Transculturalist approach surpasses the problem in recognizing cultural differences created by multiculturalist view, but it hurls immediately to the other radical end. Transculturalists sacrifice their own vocabulary for the sake of the Other. They try to reach a point where every tradition will find something from itself, but cannot totally dominate it. According to Visker this situation can be defined as a point where everybody is guest and host at the same time. The main theme of this project is neither unity nor diversity, but interaction. With a closer look, this is a universalist theory (6). How can you both accept the cultural differences in these senses and discuss on the clitoreal circumcision of many African girls? According to Rorty an ironic approach is the answer.

Ironists are those who come to doubt their own truth, because they are impressed by the seriousness with which others are attached to a different truth. So they neither sacrifice their own nor ignore the Other, but while refering to themselves they are always restless about the truth itself. Their target is to reach a final vocabulary, which is quite an ideal, and on the way to that target they are always in the search of a better vocabulary than the one they are using at the moment, but without a criterion for deciding what is better (6). Narrative approach is the essential of this task. By reading every text thoroughly, theoretically we can reach a "final vocabulary" at the end, but on the way we can make a more competent vocabulary. This can be called repairing the boat on sail.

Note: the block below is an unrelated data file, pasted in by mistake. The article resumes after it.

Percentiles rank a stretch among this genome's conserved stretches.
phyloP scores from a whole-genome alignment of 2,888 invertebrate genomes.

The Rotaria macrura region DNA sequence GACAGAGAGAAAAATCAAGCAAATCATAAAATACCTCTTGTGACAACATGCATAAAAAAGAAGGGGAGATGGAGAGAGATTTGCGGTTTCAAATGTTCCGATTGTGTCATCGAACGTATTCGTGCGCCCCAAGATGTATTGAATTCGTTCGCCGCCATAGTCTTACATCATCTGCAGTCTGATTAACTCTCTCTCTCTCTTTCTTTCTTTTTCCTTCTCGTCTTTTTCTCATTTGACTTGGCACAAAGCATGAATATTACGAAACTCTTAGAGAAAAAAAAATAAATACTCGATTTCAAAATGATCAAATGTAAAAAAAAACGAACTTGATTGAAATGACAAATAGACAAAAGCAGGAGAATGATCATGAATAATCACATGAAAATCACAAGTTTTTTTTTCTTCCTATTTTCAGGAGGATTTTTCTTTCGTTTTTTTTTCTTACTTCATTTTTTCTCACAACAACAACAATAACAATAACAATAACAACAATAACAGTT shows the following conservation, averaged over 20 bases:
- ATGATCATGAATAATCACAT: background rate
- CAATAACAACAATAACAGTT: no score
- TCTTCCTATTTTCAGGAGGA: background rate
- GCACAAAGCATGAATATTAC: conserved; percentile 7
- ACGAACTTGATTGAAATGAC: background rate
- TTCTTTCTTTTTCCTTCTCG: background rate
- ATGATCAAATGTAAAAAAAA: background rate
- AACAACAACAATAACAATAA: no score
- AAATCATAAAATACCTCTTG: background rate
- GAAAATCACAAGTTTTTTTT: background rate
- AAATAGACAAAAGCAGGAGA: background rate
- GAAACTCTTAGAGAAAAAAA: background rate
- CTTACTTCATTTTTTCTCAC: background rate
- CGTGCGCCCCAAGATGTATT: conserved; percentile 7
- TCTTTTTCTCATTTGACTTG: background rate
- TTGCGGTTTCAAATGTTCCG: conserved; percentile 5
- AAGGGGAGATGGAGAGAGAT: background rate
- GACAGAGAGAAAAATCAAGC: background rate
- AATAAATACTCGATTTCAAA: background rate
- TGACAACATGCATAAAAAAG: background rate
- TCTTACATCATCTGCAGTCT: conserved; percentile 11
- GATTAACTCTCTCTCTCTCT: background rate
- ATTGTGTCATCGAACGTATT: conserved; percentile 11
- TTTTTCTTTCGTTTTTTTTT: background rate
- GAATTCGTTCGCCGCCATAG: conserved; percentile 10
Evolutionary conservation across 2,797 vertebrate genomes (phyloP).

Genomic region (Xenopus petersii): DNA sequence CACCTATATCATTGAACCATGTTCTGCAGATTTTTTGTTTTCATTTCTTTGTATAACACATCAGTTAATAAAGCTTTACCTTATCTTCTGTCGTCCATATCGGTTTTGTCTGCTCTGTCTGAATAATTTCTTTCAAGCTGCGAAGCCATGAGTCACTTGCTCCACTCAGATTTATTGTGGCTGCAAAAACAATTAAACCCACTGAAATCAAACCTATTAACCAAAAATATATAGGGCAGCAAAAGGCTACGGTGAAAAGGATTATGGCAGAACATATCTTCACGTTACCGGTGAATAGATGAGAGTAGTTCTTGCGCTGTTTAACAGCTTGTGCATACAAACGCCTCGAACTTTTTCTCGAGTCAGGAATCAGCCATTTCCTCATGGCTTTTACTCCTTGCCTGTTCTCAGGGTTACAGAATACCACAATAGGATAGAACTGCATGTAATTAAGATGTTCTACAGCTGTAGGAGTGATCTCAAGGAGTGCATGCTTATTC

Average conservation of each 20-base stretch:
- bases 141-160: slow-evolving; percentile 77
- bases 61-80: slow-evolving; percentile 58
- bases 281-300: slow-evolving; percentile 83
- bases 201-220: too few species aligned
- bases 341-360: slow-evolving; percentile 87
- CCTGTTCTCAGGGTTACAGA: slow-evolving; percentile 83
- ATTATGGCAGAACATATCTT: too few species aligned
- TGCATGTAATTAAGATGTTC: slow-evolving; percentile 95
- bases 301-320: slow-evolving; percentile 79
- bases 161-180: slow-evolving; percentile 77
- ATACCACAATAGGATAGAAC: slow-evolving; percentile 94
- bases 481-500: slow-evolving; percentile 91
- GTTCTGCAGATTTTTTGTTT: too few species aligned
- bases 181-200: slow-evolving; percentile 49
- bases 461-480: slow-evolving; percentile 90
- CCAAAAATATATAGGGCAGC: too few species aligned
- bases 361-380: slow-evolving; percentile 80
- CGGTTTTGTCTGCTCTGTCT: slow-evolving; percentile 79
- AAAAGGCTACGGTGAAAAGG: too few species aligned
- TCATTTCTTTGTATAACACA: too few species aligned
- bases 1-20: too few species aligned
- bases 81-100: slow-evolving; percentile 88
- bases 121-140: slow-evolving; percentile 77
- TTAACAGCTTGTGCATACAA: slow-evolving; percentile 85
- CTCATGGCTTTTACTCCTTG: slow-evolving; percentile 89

"Ethics had to offer a theory that would provide a basis for the principles guiding us in our moral behaviour. At the first step a theory is needed in order to guide us in determining which facts are relevant. The theory was to start from a view-point that transcends the inconsistency of individual practices. It would thus be able to generate universal principles that can correct the many imperfections of individual existence. Such an ethic was thoroughly fundamental and universalist in all its versions" (2). As we already have an ethical home, which is an integral of the historicity of our lives and which determines our understanding of ourselves and also our way of reading the existence, we cannot be bound by the abstraction "humankind" or "reason", nor by the randomness of our desire. So what we need now is an open theory which we can express our local differences in any degree.

By publishing this paper in EJAIB, I want to help formulate a better vocabulary through which some ignored meanings of Asian culture will be more competently expressed. Asian culture is an important part of the existence of my country, and determining the features of a Asian ethics will improve the opportunity of our understanding of our moral environment and ourselves. As I have mentioned before, all approaches are trying to overcome this task by suggesting a different understanding and expressing of meaning systems. Their claims are different, but their method is the same, it is an understanding of self through narrative texts. At this point, I would like to return to medical ethics, which is my main area of interest, and try to draw the outlines of narrative approach in this field.